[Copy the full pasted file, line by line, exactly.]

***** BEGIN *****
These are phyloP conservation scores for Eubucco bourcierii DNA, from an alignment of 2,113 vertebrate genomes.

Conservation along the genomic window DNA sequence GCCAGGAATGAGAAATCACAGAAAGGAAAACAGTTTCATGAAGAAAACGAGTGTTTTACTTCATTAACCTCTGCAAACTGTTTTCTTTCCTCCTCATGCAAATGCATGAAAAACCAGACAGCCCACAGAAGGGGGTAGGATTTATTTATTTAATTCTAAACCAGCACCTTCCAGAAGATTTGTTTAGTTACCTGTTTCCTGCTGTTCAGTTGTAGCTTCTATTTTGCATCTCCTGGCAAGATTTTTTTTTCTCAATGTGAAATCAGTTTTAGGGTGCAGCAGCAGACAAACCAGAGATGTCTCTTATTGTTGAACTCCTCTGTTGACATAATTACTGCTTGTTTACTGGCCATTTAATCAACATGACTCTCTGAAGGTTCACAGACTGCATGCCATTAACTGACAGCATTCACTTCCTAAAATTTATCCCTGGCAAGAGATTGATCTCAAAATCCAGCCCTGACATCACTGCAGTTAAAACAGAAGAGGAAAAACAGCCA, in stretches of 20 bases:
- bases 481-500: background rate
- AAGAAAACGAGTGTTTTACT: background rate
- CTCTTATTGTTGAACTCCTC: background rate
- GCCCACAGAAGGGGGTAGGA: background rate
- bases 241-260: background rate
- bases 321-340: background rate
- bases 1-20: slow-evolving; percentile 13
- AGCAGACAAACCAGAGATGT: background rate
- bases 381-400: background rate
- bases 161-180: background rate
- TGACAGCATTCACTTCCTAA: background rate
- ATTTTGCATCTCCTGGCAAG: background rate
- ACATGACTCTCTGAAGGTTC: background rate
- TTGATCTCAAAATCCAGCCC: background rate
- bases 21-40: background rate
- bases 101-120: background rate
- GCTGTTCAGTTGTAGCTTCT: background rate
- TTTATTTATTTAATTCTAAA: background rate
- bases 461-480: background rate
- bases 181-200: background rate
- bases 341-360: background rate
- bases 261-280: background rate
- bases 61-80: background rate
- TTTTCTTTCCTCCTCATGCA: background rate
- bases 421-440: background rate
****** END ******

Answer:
These are phyloP conservation scores for Eubucco bourcierii DNA, from an alignment of 2,113 vertebrate genomes.

Conservation along the genomic window DNA sequence GCCAGGAATGAGAAATCACAGAAAGGAAAACAGTTTCATGAAGAAAACGAGTGTTTTACTTCATTAACCTCTGCAAACTGTTTTCTTTCCTCCTCATGCAAATGCATGAAAAACCAGACAGCCCACAGAAGGGGGTAGGATTTATTTATTTAATTCTAAACCAGCACCTTCCAGAAGATTTGTTTAGTTACCTGTTTCCTGCTGTTCAGTTGTAGCTTCTATTTTGCATCTCCTGGCAAGATTTTTTTTTCTCAATGTGAAATCAGTTTTAGGGTGCAGCAGCAGACAAACCAGAGATGTCTCTTATTGTTGAACTCCTCTGTTGACATAATTACTGCTTGTTTACTGGCCATTTAATCAACATGACTCTCTGAAGGTTCACAGACTGCATGCCATTAACTGACAGCATTCACTTCCTAAAATTTATCCCTGGCAAGAGATTGATCTCAAAATCCAGCCCTGACATCACTGCAGTTAAAACAGAAGAGGAAAAACAGCCA, in stretches of 20 bases:
- bases 481-500: background rate
- AAGAAAACGAGTGTTTTACT: background rate
- CTCTTATTGTTGAACTCCTC: background rate
- GCCCACAGAAGGGGGTAGGA: background rate
- bases 241-260: background rate
- bases 321-340: background rate
- bases 1-20: slow-evolving; percentile 13
- AGCAGACAAACCAGAGATGT: background rate
- bases 381-400: background rate
- bases 161-180: background rate
- TGACAGCATTCACTTCCTAA: background rate
- ATTTTGCATCTCCTGGCAAG: background rate
- ACATGACTCTCTGAAGGTTC: background rate
- TTGATCTCAAAATCCAGCCC: background rate
- bases 21-40: background rate
- bases 101-120: background rate
- GCTGTTCAGTTGTAGCTTCT: background rate
- TTTATTTATTTAATTCTAAA: background rate
- bases 461-480: background rate
- bases 181-200: background rate
- bases 341-360: background rate
- bases 261-280: background rate
- bases 61-80: background rate
- TTTTCTTTCCTCCTCATGCA: background rate
- bases 421-440: background rate